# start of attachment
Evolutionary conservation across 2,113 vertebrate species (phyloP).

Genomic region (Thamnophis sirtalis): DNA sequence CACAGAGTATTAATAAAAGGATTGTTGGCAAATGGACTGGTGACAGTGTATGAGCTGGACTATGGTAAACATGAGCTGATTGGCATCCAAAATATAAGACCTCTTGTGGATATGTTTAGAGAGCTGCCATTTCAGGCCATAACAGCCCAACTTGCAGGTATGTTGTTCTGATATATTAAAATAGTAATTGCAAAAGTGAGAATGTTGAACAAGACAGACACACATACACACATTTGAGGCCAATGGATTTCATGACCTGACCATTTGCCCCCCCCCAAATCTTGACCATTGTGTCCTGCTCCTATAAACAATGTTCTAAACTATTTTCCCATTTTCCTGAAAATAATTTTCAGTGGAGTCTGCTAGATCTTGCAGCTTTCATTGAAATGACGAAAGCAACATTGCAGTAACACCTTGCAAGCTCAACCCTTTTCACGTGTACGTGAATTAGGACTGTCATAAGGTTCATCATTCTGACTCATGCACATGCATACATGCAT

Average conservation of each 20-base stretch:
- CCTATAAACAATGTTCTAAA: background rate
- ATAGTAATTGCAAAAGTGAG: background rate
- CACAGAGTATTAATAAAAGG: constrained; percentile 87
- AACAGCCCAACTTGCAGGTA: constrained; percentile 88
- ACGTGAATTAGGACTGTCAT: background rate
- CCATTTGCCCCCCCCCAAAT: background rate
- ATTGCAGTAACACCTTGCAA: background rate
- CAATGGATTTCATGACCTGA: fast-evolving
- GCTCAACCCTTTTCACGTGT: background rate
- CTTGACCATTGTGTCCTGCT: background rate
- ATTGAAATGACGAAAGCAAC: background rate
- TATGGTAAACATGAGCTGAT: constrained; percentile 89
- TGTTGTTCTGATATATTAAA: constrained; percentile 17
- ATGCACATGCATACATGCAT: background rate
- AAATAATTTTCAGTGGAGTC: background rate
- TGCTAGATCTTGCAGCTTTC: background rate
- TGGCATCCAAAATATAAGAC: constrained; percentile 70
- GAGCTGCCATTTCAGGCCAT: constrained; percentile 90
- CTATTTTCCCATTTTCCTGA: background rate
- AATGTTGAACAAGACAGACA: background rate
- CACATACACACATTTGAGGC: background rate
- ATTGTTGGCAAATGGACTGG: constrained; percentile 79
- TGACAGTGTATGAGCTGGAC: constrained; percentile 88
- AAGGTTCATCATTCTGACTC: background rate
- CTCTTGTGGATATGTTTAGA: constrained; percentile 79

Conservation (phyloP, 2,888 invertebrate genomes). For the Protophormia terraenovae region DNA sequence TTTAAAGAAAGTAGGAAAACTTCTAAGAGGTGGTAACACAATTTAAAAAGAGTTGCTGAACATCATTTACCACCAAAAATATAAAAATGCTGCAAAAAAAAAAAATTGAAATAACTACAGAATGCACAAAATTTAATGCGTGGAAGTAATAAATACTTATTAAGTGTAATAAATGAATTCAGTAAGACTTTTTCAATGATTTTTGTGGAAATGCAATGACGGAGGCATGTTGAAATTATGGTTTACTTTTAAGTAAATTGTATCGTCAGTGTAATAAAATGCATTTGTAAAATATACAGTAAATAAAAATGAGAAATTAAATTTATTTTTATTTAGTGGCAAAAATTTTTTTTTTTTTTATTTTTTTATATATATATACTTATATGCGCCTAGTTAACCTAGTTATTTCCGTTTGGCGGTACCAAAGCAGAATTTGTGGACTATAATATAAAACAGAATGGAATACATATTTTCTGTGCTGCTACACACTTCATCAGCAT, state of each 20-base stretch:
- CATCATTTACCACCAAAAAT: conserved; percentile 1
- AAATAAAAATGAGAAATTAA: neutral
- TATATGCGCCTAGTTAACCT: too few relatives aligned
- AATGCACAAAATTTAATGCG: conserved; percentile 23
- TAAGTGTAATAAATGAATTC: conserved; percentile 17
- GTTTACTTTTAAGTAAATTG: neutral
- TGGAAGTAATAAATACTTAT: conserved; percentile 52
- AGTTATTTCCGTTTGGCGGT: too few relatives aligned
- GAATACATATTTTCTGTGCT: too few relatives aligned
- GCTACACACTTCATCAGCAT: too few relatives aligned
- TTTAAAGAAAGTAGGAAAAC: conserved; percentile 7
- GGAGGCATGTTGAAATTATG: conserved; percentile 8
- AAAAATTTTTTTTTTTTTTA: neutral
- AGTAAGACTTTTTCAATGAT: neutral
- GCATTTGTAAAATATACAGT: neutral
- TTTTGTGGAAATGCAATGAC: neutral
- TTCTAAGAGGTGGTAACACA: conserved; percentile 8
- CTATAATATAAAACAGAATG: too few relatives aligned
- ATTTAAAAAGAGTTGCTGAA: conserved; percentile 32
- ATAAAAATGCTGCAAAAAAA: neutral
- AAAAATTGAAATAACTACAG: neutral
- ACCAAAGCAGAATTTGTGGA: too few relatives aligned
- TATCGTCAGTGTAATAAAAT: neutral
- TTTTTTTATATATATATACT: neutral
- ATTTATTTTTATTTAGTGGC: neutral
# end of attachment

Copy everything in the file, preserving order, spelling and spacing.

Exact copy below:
Evolutionary conservation across 2,113 vertebrate species (phyloP).

Genomic region (Thamnophis sirtalis): DNA sequence CACAGAGTATTAATAAAAGGATTGTTGGCAAATGGACTGGTGACAGTGTATGAGCTGGACTATGGTAAACATGAGCTGATTGGCATCCAAAATATAAGACCTCTTGTGGATATGTTTAGAGAGCTGCCATTTCAGGCCATAACAGCCCAACTTGCAGGTATGTTGTTCTGATATATTAAAATAGTAATTGCAAAAGTGAGAATGTTGAACAAGACAGACACACATACACACATTTGAGGCCAATGGATTTCATGACCTGACCATTTGCCCCCCCCCAAATCTTGACCATTGTGTCCTGCTCCTATAAACAATGTTCTAAACTATTTTCCCATTTTCCTGAAAATAATTTTCAGTGGAGTCTGCTAGATCTTGCAGCTTTCATTGAAATGACGAAAGCAACATTGCAGTAACACCTTGCAAGCTCAACCCTTTTCACGTGTACGTGAATTAGGACTGTCATAAGGTTCATCATTCTGACTCATGCACATGCATACATGCAT

Average conservation of each 20-base stretch:
- CCTATAAACAATGTTCTAAA: background rate
- ATAGTAATTGCAAAAGTGAG: background rate
- CACAGAGTATTAATAAAAGG: constrained; percentile 87
- AACAGCCCAACTTGCAGGTA: constrained; percentile 88
- ACGTGAATTAGGACTGTCAT: background rate
- CCATTTGCCCCCCCCCAAAT: background rate
- ATTGCAGTAACACCTTGCAA: background rate
- CAATGGATTTCATGACCTGA: fast-evolving
- GCTCAACCCTTTTCACGTGT: background rate
- CTTGACCATTGTGTCCTGCT: background rate
- ATTGAAATGACGAAAGCAAC: background rate
- TATGGTAAACATGAGCTGAT: constrained; percentile 89
- TGTTGTTCTGATATATTAAA: constrained; percentile 17
- ATGCACATGCATACATGCAT: background rate
- AAATAATTTTCAGTGGAGTC: background rate
- TGCTAGATCTTGCAGCTTTC: background rate
- TGGCATCCAAAATATAAGAC: constrained; percentile 70
- GAGCTGCCATTTCAGGCCAT: constrained; percentile 90
- CTATTTTCCCATTTTCCTGA: background rate
- AATGTTGAACAAGACAGACA: background rate
- CACATACACACATTTGAGGC: background rate
- ATTGTTGGCAAATGGACTGG: constrained; percentile 79
- TGACAGTGTATGAGCTGGAC: constrained; percentile 88
- AAGGTTCATCATTCTGACTC: background rate
- CTCTTGTGGATATGTTTAGA: constrained; percentile 79

Conservation (phyloP, 2,888 invertebrate genomes). For the Protophormia terraenovae region DNA sequence TTTAAAGAAAGTAGGAAAACTTCTAAGAGGTGGTAACACAATTTAAAAAGAGTTGCTGAACATCATTTACCACCAAAAATATAAAAATGCTGCAAAAAAAAAAAATTGAAATAACTACAGAATGCACAAAATTTAATGCGTGGAAGTAATAAATACTTATTAAGTGTAATAAATGAATTCAGTAAGACTTTTTCAATGATTTTTGTGGAAATGCAATGACGGAGGCATGTTGAAATTATGGTTTACTTTTAAGTAAATTGTATCGTCAGTGTAATAAAATGCATTTGTAAAATATACAGTAAATAAAAATGAGAAATTAAATTTATTTTTATTTAGTGGCAAAAATTTTTTTTTTTTTTATTTTTTTATATATATATACTTATATGCGCCTAGTTAACCTAGTTATTTCCGTTTGGCGGTACCAAAGCAGAATTTGTGGACTATAATATAAAACAGAATGGAATACATATTTTCTGTGCTGCTACACACTTCATCAGCAT, state of each 20-base stretch:
- CATCATTTACCACCAAAAAT: conserved; percentile 1
- AAATAAAAATGAGAAATTAA: neutral
- TATATGCGCCTAGTTAACCT: too few relatives aligned
- AATGCACAAAATTTAATGCG: conserved; percentile 23
- TAAGTGTAATAAATGAATTC: conserved; percentile 17
- GTTTACTTTTAAGTAAATTG: neutral
- TGGAAGTAATAAATACTTAT: conserved; percentile 52
- AGTTATTTCCGTTTGGCGGT: too few relatives aligned
- GAATACATATTTTCTGTGCT: too few relatives aligned
- GCTACACACTTCATCAGCAT: too few relatives aligned
- TTTAAAGAAAGTAGGAAAAC: conserved; percentile 7
- GGAGGCATGTTGAAATTATG: conserved; percentile 8
- AAAAATTTTTTTTTTTTTTA: neutral
- AGTAAGACTTTTTCAATGAT: neutral
- GCATTTGTAAAATATACAGT: neutral
- TTTTGTGGAAATGCAATGAC: neutral
- TTCTAAGAGGTGGTAACACA: conserved; percentile 8
- CTATAATATAAAACAGAATG: too few relatives aligned
- ATTTAAAAAGAGTTGCTGAA: conserved; percentile 32
- ATAAAAATGCTGCAAAAAAA: neutral
- AAAAATTGAAATAACTACAG: neutral
- ACCAAAGCAGAATTTGTGGA: too few relatives aligned
- TATCGTCAGTGTAATAAAAT: neutral
- TTTTTTTATATATATATACT: neutral
- ATTTATTTTTATTTAGTGGC: neutral